Gulf Fumigates Against Rift Valley Fever as Death Toll Tops 60
Gulf countries were busy Wednesday fumigating marshes, farms and ports to combat any spread of Rift Valley Fever, which has killed more than 60 people in Saudi Arabia and Yemen.
Authorities in the United Arab Emirates are spraying all planes that arrive from regions contaminated with the deadly mosquito-borne virus and have banned livestock imports from Djibouti, Emirati newspapers said.
"A spray campaign against mosquitoes will be launched throughout the country, particularly in border areas and at entry points," the reports said, adding that authorities were instigating strict inspections of all imported animal feeds.
In Bahrain, Health Minister Faisal al-Musawi said his ministry had launched a nationwide campaign to spray the island state's open farms and marshes with insecticide and monitor livestock.
"There is no danger from the disease in Bahrain and people need not worry," Musawi said, quoted in newspapers. The government has already banned meat imports from several African countries.
But the head of Kuwait's agricultural authority, Sultan Khalaf, told AFP no extra precautions had been taken in the emirate because it had banned sheep imports from Saudi Arabia in April due to an outbreak of foot-and-mouth disease.
No cases of the fever had been registered, Khalaf said, adding that Kuwait did not currently import meat from African countries.
A ministerial delegation from Oman, which borders both Saudi Arabia and Yemen, has visited the contaminated region to monitor the situation and discuss with Yemeni officials measures adopted to combat the spread of the disease.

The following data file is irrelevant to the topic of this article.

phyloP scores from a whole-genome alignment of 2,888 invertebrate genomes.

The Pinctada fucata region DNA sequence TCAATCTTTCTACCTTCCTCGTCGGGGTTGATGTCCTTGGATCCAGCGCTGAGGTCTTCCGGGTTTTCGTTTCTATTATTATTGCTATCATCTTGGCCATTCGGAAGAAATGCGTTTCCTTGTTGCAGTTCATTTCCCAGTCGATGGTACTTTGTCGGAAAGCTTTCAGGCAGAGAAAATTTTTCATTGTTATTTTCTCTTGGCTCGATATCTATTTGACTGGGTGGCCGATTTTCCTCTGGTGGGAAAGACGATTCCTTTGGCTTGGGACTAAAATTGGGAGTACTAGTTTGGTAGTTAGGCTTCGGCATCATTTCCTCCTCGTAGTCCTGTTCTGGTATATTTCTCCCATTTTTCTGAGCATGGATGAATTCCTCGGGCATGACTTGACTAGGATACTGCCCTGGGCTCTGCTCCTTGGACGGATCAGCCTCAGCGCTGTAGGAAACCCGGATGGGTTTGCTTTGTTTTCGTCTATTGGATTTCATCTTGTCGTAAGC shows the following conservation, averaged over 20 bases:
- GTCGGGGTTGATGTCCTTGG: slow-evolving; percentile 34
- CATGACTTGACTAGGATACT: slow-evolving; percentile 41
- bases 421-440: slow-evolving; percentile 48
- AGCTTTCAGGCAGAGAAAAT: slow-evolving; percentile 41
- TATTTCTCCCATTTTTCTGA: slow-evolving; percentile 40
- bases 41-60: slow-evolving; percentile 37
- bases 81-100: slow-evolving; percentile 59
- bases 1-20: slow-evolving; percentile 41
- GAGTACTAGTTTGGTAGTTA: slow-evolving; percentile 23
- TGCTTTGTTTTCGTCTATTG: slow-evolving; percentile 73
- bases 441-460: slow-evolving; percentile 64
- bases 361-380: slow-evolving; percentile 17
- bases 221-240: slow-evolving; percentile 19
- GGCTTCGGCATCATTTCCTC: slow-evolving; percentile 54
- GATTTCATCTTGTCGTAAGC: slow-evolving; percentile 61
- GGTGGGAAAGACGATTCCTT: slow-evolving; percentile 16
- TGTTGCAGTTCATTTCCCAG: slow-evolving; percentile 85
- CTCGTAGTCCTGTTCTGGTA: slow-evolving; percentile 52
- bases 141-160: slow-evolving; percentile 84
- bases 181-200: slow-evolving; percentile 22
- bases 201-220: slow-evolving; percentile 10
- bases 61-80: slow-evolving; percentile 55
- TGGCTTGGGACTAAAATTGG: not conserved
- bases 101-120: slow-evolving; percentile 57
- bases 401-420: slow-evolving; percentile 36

Omani newspapers have reported that the sultanate is free from the disease and that all necessary and precautionary measures have been taken.
The death toll from the fever in Saudi Arabia had risen Wednesday to 33 out of a total of 160 people who have been stricken with the disease. Another 31 people have died and 117 infected in Yemen's Red Sea region of Hodeida, 225 kilometers (140 miles) west of Sanaa.
Saudi King Fahd ordered on Sunday the destruction of all livestock carrying or suspected of carrying the deadly fever, and a Saudi official said the next day that Saudi Arabia had closed its borders with Yemen.
The fever was first reported on September 11 in the south of the kingdom near the border with Yemen.
It was the first time the disease, which affects domestic animals and can be transmitted to humans by mosquitoes, has been known to strike outside Africa.
Twenty Saudi planes are busy spraying insecticides in the infected zones on both sides of the Saudi-Yemeni border, while the two countries have met to establish joint technical committees.
South African experts arrived in Saudi Arabia on Sunday to help fight the deadly fever, while Yemen said teams from the World Health Organization (WHO) and the US-based Center for Disease Control (CDC) arrived Monday in Sanaa.
Symptoms include hemorrhagic fever, encephalitis and eye problems, although human deaths from the disease are rare, according to experts.
Although it is possible to vaccinate animals against Rift Valley Fever, there is no vaccine for humans available on the market yet. And the WHO warned Monday that protective clothing was essential to prevent people catching the disease.
Mike Ryan, the WHO's coordinator for disease surveillance and response, told AFP early suspicions on the outbreak of the disease focused on infected cattle that may have been imported into Yemen from the Horn of Africa -- DUBAI (AFP)
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